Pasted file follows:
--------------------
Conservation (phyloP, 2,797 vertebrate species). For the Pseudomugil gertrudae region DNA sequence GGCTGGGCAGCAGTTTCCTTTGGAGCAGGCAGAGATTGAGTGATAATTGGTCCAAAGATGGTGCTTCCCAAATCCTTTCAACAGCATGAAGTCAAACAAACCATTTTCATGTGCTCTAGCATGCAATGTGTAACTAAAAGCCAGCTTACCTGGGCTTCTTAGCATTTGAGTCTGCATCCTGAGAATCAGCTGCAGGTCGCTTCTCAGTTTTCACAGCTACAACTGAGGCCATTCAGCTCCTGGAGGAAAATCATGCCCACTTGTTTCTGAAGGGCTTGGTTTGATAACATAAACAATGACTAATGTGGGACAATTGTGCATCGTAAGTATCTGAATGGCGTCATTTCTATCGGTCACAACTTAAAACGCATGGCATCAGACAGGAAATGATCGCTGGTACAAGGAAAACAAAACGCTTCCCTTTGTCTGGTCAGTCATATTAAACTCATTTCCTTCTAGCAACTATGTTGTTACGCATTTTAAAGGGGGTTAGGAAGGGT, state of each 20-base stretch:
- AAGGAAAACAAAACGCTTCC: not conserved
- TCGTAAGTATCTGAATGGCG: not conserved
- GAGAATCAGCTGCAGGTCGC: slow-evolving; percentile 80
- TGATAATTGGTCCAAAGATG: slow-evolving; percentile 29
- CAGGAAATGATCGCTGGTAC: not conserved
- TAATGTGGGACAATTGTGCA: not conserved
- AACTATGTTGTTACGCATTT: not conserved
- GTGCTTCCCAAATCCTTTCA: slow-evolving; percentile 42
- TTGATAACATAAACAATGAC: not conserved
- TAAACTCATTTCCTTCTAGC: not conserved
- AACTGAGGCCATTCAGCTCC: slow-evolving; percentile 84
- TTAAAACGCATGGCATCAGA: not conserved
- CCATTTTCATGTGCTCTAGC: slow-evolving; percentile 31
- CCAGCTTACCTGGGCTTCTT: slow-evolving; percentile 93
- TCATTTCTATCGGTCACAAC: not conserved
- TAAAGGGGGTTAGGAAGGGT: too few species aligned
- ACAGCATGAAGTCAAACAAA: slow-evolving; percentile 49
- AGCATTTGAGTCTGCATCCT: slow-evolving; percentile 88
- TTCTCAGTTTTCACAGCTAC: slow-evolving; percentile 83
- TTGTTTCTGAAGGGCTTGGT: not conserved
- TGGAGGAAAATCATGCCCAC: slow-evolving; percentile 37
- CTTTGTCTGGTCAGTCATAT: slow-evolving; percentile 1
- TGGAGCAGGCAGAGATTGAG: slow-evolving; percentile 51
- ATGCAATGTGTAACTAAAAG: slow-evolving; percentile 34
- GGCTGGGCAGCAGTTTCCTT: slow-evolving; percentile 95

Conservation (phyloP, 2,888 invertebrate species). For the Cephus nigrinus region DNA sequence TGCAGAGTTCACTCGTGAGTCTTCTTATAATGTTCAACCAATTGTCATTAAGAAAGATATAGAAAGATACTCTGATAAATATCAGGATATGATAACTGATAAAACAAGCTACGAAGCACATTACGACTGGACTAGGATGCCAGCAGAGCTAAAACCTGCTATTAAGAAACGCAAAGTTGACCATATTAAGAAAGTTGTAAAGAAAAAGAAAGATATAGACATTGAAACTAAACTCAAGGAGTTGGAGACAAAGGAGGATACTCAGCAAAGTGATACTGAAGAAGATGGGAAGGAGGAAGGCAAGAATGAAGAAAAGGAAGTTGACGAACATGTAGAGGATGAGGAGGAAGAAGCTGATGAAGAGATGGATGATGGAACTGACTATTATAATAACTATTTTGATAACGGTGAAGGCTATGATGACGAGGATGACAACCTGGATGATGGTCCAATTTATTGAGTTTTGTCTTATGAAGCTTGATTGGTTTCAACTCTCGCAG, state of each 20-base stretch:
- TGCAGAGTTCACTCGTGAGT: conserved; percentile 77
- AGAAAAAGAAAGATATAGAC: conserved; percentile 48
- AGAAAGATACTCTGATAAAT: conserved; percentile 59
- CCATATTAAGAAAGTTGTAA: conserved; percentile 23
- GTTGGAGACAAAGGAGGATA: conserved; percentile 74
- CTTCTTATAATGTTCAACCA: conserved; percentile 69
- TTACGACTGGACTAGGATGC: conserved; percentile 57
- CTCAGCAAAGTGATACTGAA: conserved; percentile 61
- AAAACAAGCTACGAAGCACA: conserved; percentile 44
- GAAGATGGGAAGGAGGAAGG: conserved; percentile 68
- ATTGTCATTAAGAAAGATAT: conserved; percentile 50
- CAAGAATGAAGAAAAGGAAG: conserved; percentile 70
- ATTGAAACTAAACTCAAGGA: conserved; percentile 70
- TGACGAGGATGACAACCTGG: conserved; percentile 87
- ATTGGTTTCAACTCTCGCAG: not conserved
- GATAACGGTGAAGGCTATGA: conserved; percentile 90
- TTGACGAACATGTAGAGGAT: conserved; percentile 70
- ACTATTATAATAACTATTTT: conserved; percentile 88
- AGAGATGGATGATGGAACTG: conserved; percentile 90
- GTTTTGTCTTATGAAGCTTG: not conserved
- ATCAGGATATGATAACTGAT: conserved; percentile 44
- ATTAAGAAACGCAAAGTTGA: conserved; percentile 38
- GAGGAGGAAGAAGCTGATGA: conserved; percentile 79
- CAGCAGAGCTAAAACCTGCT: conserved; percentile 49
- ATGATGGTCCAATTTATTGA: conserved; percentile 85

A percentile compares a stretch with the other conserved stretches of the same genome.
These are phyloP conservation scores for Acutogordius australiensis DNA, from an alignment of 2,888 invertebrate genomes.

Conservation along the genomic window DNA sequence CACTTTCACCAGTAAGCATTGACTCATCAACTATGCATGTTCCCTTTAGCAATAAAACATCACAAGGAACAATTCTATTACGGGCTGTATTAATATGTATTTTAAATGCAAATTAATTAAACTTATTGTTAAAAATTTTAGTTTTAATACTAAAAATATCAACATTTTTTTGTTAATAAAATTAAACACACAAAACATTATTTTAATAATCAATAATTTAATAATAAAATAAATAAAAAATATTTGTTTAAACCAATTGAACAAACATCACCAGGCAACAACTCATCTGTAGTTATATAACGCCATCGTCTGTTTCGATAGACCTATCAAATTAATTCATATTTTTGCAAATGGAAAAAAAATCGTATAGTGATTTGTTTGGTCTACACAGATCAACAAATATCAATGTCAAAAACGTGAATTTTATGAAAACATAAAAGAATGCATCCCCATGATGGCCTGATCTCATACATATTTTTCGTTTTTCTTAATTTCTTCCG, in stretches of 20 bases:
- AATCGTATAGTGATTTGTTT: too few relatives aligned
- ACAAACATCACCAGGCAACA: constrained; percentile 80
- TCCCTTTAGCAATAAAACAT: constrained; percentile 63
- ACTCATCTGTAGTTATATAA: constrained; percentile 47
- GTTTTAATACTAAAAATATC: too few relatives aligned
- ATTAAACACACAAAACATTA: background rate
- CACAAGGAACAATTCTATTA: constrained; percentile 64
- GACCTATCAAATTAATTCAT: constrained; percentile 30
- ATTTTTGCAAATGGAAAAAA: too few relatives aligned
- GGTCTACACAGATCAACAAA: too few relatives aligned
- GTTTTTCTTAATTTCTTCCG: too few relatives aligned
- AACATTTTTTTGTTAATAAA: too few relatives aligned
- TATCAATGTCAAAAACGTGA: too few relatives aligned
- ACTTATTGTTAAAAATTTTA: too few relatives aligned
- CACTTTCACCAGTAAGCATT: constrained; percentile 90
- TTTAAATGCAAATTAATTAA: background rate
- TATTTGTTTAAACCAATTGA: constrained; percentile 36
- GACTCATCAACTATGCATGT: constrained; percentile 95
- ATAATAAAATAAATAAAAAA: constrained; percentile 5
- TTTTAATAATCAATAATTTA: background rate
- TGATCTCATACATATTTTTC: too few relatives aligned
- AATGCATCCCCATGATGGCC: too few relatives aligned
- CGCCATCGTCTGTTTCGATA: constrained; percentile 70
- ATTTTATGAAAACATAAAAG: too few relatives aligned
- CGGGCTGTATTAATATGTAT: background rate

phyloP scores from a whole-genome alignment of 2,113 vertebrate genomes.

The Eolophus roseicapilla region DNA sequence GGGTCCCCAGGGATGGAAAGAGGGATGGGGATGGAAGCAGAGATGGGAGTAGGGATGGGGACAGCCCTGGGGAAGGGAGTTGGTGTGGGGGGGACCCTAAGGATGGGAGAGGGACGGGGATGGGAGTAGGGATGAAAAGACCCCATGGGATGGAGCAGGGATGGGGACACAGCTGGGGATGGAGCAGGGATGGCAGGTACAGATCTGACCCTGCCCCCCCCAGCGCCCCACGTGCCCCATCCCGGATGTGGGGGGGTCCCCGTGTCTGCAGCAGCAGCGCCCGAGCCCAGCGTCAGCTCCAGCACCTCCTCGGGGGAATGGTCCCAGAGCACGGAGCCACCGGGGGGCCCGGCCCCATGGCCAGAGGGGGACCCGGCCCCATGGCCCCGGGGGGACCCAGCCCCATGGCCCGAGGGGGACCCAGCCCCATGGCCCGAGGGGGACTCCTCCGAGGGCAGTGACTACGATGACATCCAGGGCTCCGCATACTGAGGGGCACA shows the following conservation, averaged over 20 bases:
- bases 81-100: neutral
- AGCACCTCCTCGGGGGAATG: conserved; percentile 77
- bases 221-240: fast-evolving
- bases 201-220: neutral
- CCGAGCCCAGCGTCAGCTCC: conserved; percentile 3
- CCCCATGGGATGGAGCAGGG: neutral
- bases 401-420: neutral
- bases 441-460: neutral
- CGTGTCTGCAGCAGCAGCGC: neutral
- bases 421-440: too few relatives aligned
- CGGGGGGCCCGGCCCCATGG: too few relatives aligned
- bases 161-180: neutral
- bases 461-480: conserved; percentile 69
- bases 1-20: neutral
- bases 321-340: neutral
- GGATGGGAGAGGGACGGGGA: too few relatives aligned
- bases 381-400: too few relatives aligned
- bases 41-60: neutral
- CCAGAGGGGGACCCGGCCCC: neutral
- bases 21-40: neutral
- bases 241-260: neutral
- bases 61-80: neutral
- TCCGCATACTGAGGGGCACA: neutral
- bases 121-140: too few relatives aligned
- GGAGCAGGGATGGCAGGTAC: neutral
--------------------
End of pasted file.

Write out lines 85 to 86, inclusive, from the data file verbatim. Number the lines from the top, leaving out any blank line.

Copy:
- bases 221-240: fast-evolving
- bases 201-220: neutral